The big pond behind my house is disappearing as the leaves of the pussy-willow and shad begin to unfurl. The spray of white when the geese land and the sparkle of morning sun on the water are still visible, but through a thickening lacework of trees. The level looks high and I worry about the drain to the sea that was barely running when I was down there last.
Views are changing, the view of my house from the road will soon disappear, hidden by the big trees in the yard that still have black fingers, barely dressed, against the night sky.
The blackberry vines down the lane taunt me. This winter, I kept telling myself, I would tackle them on a day warmer and sunny knowing full well waiting for the cold of winter to be gone leaves me in the full craziness of summer. It is May, and I have, still, 20 years of Block Island Times, the ones I was going to remove from my life these last few winters past. They live in banker’s boxes in an unheated room that gets little sun in winter; dealing with them, now, seems a chore out of season.
Cleaning out my car is never on any of these lists, it is not some gargantuan undertaking meriting a place in the over-the-winter plan. It is just a matter of moving some piles of paper and beating dirt out of the floor mats and picking up pieces and pieces of white shell collected from various island parking lots.
One umbrella is expected. As with sunglasses, it is something I keep in the car for those rare mainland trips. That there is a second one under the seat also does not come as a surprise, I have one in summer for those wonderful straight down showers, for “umbrella rain” that leaves the pavement steaming and practically shouts “come out and walk in me!” This second one, apparently, I did not return to its proper position, hanging from a doorknob of a shop in town. The third, however, was a surprise.
There were more flashlights than I had expected. Given that among the few things about which I am truly careful is keeping one in the glove compartment, there really need not be any more roaming under the seats. Worst of all, neither of the small yellow ones that went missing over the winter surfaced.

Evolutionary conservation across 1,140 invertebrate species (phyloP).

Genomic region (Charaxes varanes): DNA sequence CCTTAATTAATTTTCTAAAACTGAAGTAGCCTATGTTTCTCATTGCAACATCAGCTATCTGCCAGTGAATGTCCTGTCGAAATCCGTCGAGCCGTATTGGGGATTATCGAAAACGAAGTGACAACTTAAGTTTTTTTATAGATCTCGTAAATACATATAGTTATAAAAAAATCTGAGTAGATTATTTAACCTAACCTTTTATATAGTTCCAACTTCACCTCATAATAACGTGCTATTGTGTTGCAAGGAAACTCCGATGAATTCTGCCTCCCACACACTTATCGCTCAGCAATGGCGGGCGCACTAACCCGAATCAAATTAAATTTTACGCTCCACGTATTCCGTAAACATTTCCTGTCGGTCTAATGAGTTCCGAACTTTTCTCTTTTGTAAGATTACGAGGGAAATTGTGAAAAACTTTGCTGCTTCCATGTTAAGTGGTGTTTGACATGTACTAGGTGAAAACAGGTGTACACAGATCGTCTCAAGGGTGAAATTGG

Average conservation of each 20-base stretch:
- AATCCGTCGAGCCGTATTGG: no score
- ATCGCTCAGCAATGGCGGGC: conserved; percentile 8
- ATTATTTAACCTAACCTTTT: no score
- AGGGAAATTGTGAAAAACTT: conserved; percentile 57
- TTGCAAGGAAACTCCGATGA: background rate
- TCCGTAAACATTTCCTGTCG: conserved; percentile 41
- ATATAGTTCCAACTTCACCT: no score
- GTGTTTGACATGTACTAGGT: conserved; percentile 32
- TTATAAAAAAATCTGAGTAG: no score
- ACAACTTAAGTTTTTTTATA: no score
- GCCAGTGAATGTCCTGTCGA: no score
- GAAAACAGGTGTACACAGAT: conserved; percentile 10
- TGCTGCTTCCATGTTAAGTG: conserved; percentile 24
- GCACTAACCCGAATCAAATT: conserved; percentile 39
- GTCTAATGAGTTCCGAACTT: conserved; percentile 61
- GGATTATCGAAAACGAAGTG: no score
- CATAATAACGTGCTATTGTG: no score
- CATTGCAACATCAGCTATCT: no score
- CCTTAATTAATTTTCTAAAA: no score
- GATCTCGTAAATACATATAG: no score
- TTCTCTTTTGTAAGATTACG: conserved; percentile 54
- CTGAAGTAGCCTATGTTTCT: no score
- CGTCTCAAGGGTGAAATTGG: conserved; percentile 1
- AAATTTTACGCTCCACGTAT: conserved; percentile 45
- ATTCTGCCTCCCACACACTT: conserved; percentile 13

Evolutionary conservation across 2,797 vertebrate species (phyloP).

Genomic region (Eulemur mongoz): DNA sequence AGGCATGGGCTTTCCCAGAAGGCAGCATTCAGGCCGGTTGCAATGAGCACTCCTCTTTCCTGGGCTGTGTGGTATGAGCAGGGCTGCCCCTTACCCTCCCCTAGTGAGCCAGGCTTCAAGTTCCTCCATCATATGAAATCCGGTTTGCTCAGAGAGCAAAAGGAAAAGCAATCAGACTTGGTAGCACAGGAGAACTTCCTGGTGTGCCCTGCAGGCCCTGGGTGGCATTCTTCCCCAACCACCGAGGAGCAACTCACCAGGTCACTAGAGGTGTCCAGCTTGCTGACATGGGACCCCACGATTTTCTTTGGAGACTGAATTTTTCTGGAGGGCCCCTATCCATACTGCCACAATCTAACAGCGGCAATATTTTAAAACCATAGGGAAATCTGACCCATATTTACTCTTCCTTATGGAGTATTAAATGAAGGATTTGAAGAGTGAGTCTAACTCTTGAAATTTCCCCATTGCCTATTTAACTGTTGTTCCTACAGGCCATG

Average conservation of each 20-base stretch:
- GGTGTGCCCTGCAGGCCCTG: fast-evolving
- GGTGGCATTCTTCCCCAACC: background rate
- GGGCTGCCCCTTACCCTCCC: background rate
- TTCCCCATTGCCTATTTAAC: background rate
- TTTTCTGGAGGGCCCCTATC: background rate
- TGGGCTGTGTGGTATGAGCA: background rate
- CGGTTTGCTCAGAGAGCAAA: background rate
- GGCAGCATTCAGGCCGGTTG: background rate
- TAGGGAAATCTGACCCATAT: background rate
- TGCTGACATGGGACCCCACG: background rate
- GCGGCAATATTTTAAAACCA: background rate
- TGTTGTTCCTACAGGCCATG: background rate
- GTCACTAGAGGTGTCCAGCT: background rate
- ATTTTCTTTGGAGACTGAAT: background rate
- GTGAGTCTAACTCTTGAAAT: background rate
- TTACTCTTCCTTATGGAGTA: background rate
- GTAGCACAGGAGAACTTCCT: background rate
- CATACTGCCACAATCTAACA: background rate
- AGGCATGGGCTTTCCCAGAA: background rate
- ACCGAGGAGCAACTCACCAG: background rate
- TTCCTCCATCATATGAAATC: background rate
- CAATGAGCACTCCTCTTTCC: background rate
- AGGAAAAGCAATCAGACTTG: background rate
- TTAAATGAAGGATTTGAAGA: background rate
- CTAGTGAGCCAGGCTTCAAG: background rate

A hand of fabric, soft and lined, was hiding in that dark space and for a moment I thought it was the long lost glove of last winter. Amazingly, when I went through the old wicker chest by the door, I found the assortment of guards against the out-of-season cold — hats and scarves and gloves — all in neat order. There was no black leather among the strays, kept in the hope their mates will somehow appear, my family of scattered orphans gathered in the night.
An orange, recognizable only for its “Sunkist” sticker, bore witness to my insistence on putting groceries in bags, lest they be lost if not forever beyond any reasonable useful life span, in the dark reaches of my car.
There was a hammer as well under the seat, one I carried around for weeks last summer for a minor task for which I had been promised help. I eventually gave up and did it myself but left the hammer in the car, one never knows when such an implement might be needed.
My father was a roofer, I have hammers. In addition to the one in the car there are two, now, hooked on a pantry shelf below the can of tahani and boxes of broth, keeping company with various non-perishable food items, placed so if they fall, as they do, they will land on paper goods and do no harm.
Yet another is in the front entry, brought out as part of a don’t-you-leave-telling-me-you’ll-be-back-tomorrow gambit. That time I was successful, it was the neighbor who not only did the emergency repair I needed but one of the things that is always a surprise as much as I know I should expect such of him.
“Know where this came from?”
“It was my dad’s?”
“Did you ever look at it?” It’s a hammer, of course I have never studied it, never noticed the marking on the reverse — if hammers have reverses and obverses — on the side of the head that did not have “Stanley” imprinted in an etched box. It is old, the metal is worn, but “Bell System” is clear if one looks which I do not as much as the neighbor does.
“John Donnelly” we both said, remembering John and my father, both long gone.
It is easy for the handful of us living here then to remember when Mary D and her family arrived; it was when were settling into direct dial telephones and — of more personal importance —when our little class, on the cusp of second grade, was increased by a whopping twenty-five percent. The phone company found in John Donnelly a technician who could do line work and installations, as well as manage the workings of the microwave system in the new building on the hill across from Town Hall. As has been noted of late, that his wife was a registered nurse when Block Island was in need of one was a coup for the company that became an unanticipated long-term blessing for the community.
There were other things going on that month, nuclear tests in the Pacific, unrest in Algeria, the Vice-President greeted with hostility in South America, the last, as impossible as it seems, I think I remember with the disturbing thought that I had a better handle on world events then than now.
On Block Island in that spring of 1958 a modern telephone system and a new multi-talented family arriving on our shores trumped global affairs as spring bloomed and summer whispered its impending arrival.